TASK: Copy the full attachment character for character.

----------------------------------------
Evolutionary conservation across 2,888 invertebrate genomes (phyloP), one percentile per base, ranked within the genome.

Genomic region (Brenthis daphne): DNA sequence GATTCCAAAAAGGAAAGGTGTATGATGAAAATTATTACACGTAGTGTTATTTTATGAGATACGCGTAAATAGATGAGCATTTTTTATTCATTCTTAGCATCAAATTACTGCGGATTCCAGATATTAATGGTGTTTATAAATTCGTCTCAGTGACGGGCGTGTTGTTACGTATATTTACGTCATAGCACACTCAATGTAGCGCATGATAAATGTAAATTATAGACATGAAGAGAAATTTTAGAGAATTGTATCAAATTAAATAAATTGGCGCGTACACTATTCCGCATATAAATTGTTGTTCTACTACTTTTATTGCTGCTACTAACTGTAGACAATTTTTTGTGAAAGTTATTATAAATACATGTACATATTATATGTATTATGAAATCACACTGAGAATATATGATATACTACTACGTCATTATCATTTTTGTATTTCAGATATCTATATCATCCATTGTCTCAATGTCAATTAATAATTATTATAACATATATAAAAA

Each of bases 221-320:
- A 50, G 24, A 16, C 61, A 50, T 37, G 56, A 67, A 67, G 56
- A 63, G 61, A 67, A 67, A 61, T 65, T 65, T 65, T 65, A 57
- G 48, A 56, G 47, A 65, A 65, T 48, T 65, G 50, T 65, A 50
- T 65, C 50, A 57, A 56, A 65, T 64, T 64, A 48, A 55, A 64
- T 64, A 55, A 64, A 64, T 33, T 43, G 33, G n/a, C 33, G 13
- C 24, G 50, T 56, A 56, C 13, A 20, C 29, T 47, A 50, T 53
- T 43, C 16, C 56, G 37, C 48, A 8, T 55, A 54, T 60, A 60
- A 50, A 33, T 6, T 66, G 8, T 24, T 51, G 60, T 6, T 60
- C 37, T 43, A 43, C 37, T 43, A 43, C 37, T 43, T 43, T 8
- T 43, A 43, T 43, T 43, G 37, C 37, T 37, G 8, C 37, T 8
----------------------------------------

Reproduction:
Evolutionary conservation across 2,888 invertebrate genomes (phyloP), one percentile per base, ranked within the genome.

Genomic region (Brenthis daphne): DNA sequence GATTCCAAAAAGGAAAGGTGTATGATGAAAATTATTACACGTAGTGTTATTTTATGAGATACGCGTAAATAGATGAGCATTTTTTATTCATTCTTAGCATCAAATTACTGCGGATTCCAGATATTAATGGTGTTTATAAATTCGTCTCAGTGACGGGCGTGTTGTTACGTATATTTACGTCATAGCACACTCAATGTAGCGCATGATAAATGTAAATTATAGACATGAAGAGAAATTTTAGAGAATTGTATCAAATTAAATAAATTGGCGCGTACACTATTCCGCATATAAATTGTTGTTCTACTACTTTTATTGCTGCTACTAACTGTAGACAATTTTTTGTGAAAGTTATTATAAATACATGTACATATTATATGTATTATGAAATCACACTGAGAATATATGATATACTACTACGTCATTATCATTTTTGTATTTCAGATATCTATATCATCCATTGTCTCAATGTCAATTAATAATTATTATAACATATATAAAAA

Each of bases 221-320:
- A 50, G 24, A 16, C 61, A 50, T 37, G 56, A 67, A 67, G 56
- A 63, G 61, A 67, A 67, A 61, T 65, T 65, T 65, T 65, A 57
- G 48, A 56, G 47, A 65, A 65, T 48, T 65, G 50, T 65, A 50
- T 65, C 50, A 57, A 56, A 65, T 64, T 64, A 48, A 55, A 64
- T 64, A 55, A 64, A 64, T 33, T 43, G 33, G n/a, C 33, G 13
- C 24, G 50, T 56, A 56, C 13, A 20, C 29, T 47, A 50, T 53
- T 43, C 16, C 56, G 37, C 48, A 8, T 55, A 54, T 60, A 60
- A 50, A 33, T 6, T 66, G 8, T 24, T 51, G 60, T 6, T 60
- C 37, T 43, A 43, C 37, T 43, A 43, C 37, T 43, T 43, T 8
- T 43, A 43, T 43, T 43, G 37, C 37, T 37, G 8, C 37, T 8